“I build watches according to principles: attention to detail; watchmaking; and design.”
With these words, Manuel Emch, CEO of RJ-Romain Jerome attempts to explain yet again, the philosophy behind his brand. I sense a feeling of frustration from him, as he continues: “Everything influences me; everything, but other brands.”
I am sitting with Manuel on the edge of the his stand at SalonQP 2013. The Saatchi Gallery, tinged now by recent court case revelations, seemed like the perfect place in which to exhibit Romain Jerome’s creations: RJ stands for the non-traditional, the un-categorisable; the emotional element of watch design. Like modern art, #watchnerds seem to hate or love the brand in almost equal parts. I must admit to being in the latter camp, especially when it comes to their Octopus watch.
The Octopus is a fairly simple piece – a spin-off from the notorious Titanic DNA range, its highlight is a large octopus on the case back. The Titanic DNA watches have taken inspiration from Verne and steampunk, with varying degrees of success. For a brand that relishes the opportunity to be creative, I sometimes wonder whether they went far enough with the Steampunk watches. Part of me had wished for a completely bonkers watch, an RJ x Haruo Seukichi, perhaps, with valves, springs, brass and flying beetles. But, after spending time with Manuel, I realised that these elements are already in the RJ watches, you just need to see them. Look closely at the Octopus’ rubber strap, for example: who else but Romain Jerome would add suckers?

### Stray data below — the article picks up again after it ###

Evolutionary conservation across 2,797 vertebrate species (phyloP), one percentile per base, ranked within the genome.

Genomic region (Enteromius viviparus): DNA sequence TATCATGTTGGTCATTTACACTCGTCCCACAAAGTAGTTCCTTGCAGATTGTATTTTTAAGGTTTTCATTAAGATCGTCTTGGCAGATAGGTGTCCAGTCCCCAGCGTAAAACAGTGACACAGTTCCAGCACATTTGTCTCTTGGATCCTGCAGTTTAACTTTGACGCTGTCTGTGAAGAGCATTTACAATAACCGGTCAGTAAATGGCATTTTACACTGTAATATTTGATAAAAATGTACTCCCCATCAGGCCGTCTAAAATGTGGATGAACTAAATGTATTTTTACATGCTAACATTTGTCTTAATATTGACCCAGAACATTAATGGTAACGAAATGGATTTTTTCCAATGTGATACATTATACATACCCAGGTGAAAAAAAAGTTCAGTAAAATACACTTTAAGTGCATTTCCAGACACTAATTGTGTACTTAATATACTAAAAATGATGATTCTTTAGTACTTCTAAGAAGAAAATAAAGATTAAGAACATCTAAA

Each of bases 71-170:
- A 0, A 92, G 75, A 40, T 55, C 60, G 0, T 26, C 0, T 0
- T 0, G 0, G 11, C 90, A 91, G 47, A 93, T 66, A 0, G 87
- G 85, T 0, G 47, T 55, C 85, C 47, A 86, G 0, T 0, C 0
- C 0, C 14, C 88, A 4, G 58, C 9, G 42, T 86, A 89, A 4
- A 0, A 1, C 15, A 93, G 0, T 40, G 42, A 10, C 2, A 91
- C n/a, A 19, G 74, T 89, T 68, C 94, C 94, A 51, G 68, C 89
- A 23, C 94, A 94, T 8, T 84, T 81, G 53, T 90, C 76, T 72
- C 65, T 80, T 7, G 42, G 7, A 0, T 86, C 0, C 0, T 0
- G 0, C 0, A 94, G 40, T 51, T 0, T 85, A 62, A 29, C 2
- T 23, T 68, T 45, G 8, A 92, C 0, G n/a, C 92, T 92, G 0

Manuel points me towards the back of a watch that I’d never really examined – the Moon Orbiter. I’m aware, of course, that the watch contains metal from Apollo 11.** I’d also read the press release, which mentions that this flying tourbillon watch has been fitted with a “cylinder system for optimal wrist adjustment “. But it’s not until I’ve held it in my hands that I begin to appreciate the pneumatic pistons that extend from the watch like the legs of the lunar module, the wonderfully-shaped portholes of sapphire through which the movement can be seen or the subtle pattern engraved on the rear, that morphs effortlessly from a series of honeycombed-circles into a starry sky. The articulated lugs flex and move, allowing this behemoth to sit almost comfortably on the wrist, like your own personal Eagle.
In many ways, I imagine that I’m Romain Jerome’s target audience; like Manuel, I was born in the early Seventies, although unlike him, I don’t recall the Quartz Crisis with quite as much personal feeling. It’s clear that this, as much as the Space Shuttle, the birth of the personal computer or Ballard’s discovery of the Titanic, has driven his design and approach to watchmaking. Brought in in 2010 to reinvigorate the still young brand, Emch has looked to our recent past, plundering our consensual memories to bring “generational elements” or “legends” to his designs. These have included the DeLorean DMC-12 from Back to the Future, Skylab, and Taito’s Space Invaders®, combining them with watchmaking to “sell emotions”. Certainly, there is often a very emotional response to Romain Jerome’s watches; for me, a fan not only of video games, but also their art***, the Space Invaders® watches are a synecdoche for these designs, summing up everything about the brand.
RJ-Romain Jerome will celebrate its tenth birthday next year; what’s next, I ask Manuel: “more technical watchmaking, something complicated.” This seems fitting; after all, emotions are nearly always complicated.
**One assumes that the watch contains metal from the Command Module, although it’s sometimes difficult to tell; I’ve seen other magazines, publications and ‘blogs referring to the Apollo 11 “shuttle”, but I’m not quite sure what that is, to be honest.
***Artcade, the book of classic arcade art, is available to pre-order here.